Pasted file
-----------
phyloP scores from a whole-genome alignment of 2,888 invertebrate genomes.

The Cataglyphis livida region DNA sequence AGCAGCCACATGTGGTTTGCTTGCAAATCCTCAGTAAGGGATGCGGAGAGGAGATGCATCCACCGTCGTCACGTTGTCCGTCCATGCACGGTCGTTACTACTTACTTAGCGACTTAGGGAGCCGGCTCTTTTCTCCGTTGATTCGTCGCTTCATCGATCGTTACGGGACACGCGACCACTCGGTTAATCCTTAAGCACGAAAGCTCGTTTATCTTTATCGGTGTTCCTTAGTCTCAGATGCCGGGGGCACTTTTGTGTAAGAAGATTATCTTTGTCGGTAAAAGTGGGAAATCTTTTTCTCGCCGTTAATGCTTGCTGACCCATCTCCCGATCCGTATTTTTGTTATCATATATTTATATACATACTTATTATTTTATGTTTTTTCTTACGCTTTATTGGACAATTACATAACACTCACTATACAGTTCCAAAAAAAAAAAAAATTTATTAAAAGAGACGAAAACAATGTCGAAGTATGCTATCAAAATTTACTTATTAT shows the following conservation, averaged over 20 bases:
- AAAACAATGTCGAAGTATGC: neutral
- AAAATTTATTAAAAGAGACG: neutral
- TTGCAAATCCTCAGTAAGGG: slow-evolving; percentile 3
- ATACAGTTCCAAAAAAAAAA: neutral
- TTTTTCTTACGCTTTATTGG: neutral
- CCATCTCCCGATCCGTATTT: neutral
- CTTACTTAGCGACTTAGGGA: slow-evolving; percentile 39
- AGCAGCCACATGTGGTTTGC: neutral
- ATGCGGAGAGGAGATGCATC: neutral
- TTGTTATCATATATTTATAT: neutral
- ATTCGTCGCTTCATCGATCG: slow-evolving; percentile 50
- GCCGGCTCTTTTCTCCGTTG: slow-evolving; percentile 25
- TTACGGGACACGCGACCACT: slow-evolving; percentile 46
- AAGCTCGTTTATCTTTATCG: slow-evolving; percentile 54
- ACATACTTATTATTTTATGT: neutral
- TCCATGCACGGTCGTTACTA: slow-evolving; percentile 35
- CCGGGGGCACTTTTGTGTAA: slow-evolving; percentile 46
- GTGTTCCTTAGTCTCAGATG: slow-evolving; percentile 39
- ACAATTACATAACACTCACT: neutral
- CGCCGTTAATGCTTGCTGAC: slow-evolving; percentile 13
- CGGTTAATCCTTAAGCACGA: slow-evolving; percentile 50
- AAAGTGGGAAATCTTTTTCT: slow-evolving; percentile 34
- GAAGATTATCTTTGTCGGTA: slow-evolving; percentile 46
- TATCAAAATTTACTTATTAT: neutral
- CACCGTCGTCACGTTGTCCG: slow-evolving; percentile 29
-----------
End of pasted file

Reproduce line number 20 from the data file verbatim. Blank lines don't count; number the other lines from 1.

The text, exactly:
- GTGTTCCTTAGTCTCAGATG: slow-evolving; percentile 39